When doing any sort of genetic analysis, we use a program called Plink to read in subject data from a .ped/.map file, and help us pull the SNPs that we are interested in. Other variables in Plink include individual and family IDs and the allele combo that each participant has for each SNP. It was a pretty cumbersome process to take the output produced by this program (a strangely formatted .list file) and wrestle with it to get it into excel columns, and then come up with some custom (likely error prone) process to match the many subject family and individual identifiers with whatever identifier is used in the study. This script makes that process, which might have taken someone an hour, complete in under a minute!

This script reads in a .list file created with the software program “Plink” and allows the user to select SNPs that he/she is interested in, as well as a subject ID lookup table, and a gene reference table. The script matches the study IDs with the correct participants, as well as appends the gene identifier to the name of each SNP. The output is a .csv file for easy import into Excel, SPSS, etc. The name of the output file is the name of the list file appended with the date.

Running the Script

  1. Save the script to your directory of choice, and prepare a .list file, and optionally, a subject lookup table and a genetic reference file.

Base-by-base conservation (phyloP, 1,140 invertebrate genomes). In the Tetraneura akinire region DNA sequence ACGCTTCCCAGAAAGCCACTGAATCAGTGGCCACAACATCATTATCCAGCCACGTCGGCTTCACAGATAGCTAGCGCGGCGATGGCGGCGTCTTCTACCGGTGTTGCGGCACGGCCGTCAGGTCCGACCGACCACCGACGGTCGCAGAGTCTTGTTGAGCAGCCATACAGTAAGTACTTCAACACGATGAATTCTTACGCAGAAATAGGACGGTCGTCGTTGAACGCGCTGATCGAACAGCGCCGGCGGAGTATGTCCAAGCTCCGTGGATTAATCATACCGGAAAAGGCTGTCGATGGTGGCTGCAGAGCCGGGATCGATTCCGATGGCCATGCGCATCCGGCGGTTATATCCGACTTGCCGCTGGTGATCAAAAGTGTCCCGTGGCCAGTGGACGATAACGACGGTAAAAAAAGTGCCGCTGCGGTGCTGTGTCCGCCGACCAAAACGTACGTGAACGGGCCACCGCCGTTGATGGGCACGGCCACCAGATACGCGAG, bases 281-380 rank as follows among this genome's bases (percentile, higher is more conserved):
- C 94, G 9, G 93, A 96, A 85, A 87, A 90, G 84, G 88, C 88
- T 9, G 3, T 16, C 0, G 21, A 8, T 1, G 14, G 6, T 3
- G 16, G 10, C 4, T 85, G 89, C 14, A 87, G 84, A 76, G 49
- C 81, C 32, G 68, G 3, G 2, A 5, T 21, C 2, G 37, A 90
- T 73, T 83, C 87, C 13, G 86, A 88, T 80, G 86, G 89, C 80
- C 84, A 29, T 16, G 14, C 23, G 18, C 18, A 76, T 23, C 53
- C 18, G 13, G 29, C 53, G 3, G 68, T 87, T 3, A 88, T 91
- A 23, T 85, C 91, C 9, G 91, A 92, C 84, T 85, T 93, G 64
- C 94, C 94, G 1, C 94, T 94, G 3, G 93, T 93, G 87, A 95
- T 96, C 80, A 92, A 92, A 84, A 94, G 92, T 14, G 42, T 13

2. Either add the location of the script as a path (addpath(genpath(‘mypath’)), or navigate to where the script is to run it.
  3. To run, simply type “Plink_View” on the MATLAB command line. You can either run with no input arguments, or specify your listfile and lookup table as arguments 1 and 2, respectively. Here are your choices:
  • Plink_View – will be prompted for listfile, lookup, and ref

  • Plink_View(listfile) – will not have gene names and other_IDs

  • Plink_View(listfile,lookup) – will not have gene names

  • Plink_View(listfile,lookup,ref) – will have gene names and other_IDs


  • ** listfile**: Must be a .list file generated by plink, with each row listing the gene identifier, the SNP name, the allele combo, and then groups of family IDs followed by individual IDs. The script expects various allele combos for each SNP (11, 12, 22, 00) and family IDs to be followed by the individual ID.

  • **lookup: ** Must be an excel file (.xls/.xlsx) with two columns – it is OPTIONAL. The individual identifier should be in the first column, and the “other_ID” in the second column. The user is allowed to select if he/she would like to lookup by individual ID, family ID, or Family_Individual ID (the concatenation of the two).

  • ref: is an rs_gene_reference excel (.xls/.xlsx) document that is OPTIONAL. It should be formatted so that the first column has the SNP name, and the second column has the gene symbol. If the user specifies a gene reference file, then the gene symbol is appended to the SNP name in the output table. If not, the output table will only have the SNP name.

How does it work?